APA style covers both in-text citations (when you tell your reader where a particular piece of information or quote came from) and the list of references at the end of the paper. This page has help with both of these types of citations. If you want more examples, we also have a separate guide just for APA format, or see the many examples from Purdue OWL.
(APA style covers more than just how to format citations. It also has guidance on how to avoid sexist or racist language, and on how to talk about intersectionality, including age, social class, and disability. Those issues may not come up in for this course, but they might - and there's good information on that page.)
There are several ways to write an in-text citation in APA Style. Which one to use depends on what works best with your sentences. Here are examples from Purdue OWL about in text citations:
If you are directly quoting from a work, you will need to include the author, year of publication, and page number for the reference (preceded by "p." for a single page and “pp.” for a span of multiple pages, with the page numbers separated by an en dash). If you're quoting a webpage or online article without page numbers, use n.p. (the abbreviation for "no page number").
You can introduce the quotation with a signal phrase that includes the author's last name followed by the date of publication in parentheses.
According to Jones (1998), "students often had difficulty using APA style, especially when it was their first time" (p. 199).
Jones (1998) found "students often had difficulty using APA style" (p. 199); what implications does this have for teachers?
If you do not include the author’s name in the text of the sentence, place the author's last name, the year of publication, and the page number in parentheses after the quotation.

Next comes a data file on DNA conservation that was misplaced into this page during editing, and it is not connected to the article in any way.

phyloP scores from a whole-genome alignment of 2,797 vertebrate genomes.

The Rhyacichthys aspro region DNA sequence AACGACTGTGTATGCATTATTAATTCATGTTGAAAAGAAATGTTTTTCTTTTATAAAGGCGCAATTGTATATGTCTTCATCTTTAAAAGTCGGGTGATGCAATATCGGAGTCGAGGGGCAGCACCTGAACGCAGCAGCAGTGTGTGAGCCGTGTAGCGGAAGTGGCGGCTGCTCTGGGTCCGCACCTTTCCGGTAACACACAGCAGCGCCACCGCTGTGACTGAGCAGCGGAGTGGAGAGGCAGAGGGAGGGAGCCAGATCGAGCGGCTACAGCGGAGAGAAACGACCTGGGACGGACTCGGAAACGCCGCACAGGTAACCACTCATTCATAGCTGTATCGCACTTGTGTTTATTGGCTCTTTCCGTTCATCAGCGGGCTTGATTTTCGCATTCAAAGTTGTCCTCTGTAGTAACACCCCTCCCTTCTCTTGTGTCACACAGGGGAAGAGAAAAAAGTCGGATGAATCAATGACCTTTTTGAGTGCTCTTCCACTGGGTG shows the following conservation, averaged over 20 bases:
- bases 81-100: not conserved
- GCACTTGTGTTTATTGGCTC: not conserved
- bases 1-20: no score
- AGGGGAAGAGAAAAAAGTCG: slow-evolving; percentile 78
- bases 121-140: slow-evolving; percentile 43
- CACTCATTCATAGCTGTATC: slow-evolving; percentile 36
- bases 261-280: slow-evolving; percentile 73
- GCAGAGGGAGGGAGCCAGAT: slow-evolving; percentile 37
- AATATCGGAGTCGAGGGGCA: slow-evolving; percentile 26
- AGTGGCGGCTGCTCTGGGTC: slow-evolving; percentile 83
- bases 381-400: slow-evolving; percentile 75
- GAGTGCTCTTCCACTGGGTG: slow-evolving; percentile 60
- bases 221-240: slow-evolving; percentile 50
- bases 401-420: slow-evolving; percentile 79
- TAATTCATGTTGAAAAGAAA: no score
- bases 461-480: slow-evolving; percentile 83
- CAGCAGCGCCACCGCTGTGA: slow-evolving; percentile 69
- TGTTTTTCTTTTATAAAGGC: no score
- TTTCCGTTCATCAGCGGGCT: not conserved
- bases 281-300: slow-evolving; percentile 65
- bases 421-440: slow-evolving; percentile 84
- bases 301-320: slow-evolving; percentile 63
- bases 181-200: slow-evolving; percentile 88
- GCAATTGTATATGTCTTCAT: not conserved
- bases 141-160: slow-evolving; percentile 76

She stated, "Students often had difficulty using APA style" (Jones, 1998, p. 199), but she did not offer an explanation as to why.
When you use outside sources, you will need to create a References page that tells your reader all the information they need to find the source themselves if they want to.
Sources are listed in alphabetical order, according to the author's last (family) name. (If no author is credited, alphabetize according to the title.)
For more information about creating a Reference list, see Purdue OWL. There you will find examples of how to cite many different types of sources.
In APA format, each entry in the References list uses a hanging indent - that is, the citation starts at the left margin but if there is more than one line in a citation, those are indented (see the example above).
To do this, create a hanging indent in a Microsoft Word document. Go to Paragraph -> Indents and Spacing -> Indentation -> Special -> Hanging. See the illustration below.
As shown in the examples above, when quoting someone's exact words, the quotation is set apart with " " to make it clear to your readers which are your words and which came from another author.
When a passage you wish to quote includes a third person's words, use single quotation marks ( ' ' ) around that other author's words, nested inside the double quotation marks " ". For example:
Davis (2021) notes that the cause of "the gray whale die-off remains inconclusive. 'There’s a whole gamut of things that could occur when we have things come to shore,' says Justin Viezbicke, the California Stranding Coordinator for NOAA."
However, if a quotation is 40 words or longer, APA Style makes it easier on the readers (but a bit more complicated for authors) by eliminating the " " around the whole quotation; instead the entire quoted passage is indented 5 spaces. In that case, only third-party quotes get double quotation marks ( " " ), as in this example:
Still, the reason for the gray whale die-off remains inconclusive. "There’s a whole gamut of things that could occur when we have things come to shore," says Justin Viezbicke, the California Stranding Coordinator for NOAA. "Most of these animals are nearshore costal species and so when they do come ashore they’re providing this opportunity to learn what’s happening out there." (Davis, 2021)
PowerPoint presentations on different aspects of APA style.
You'll find explanations of which details are needed in the Reference list for different types of publications in --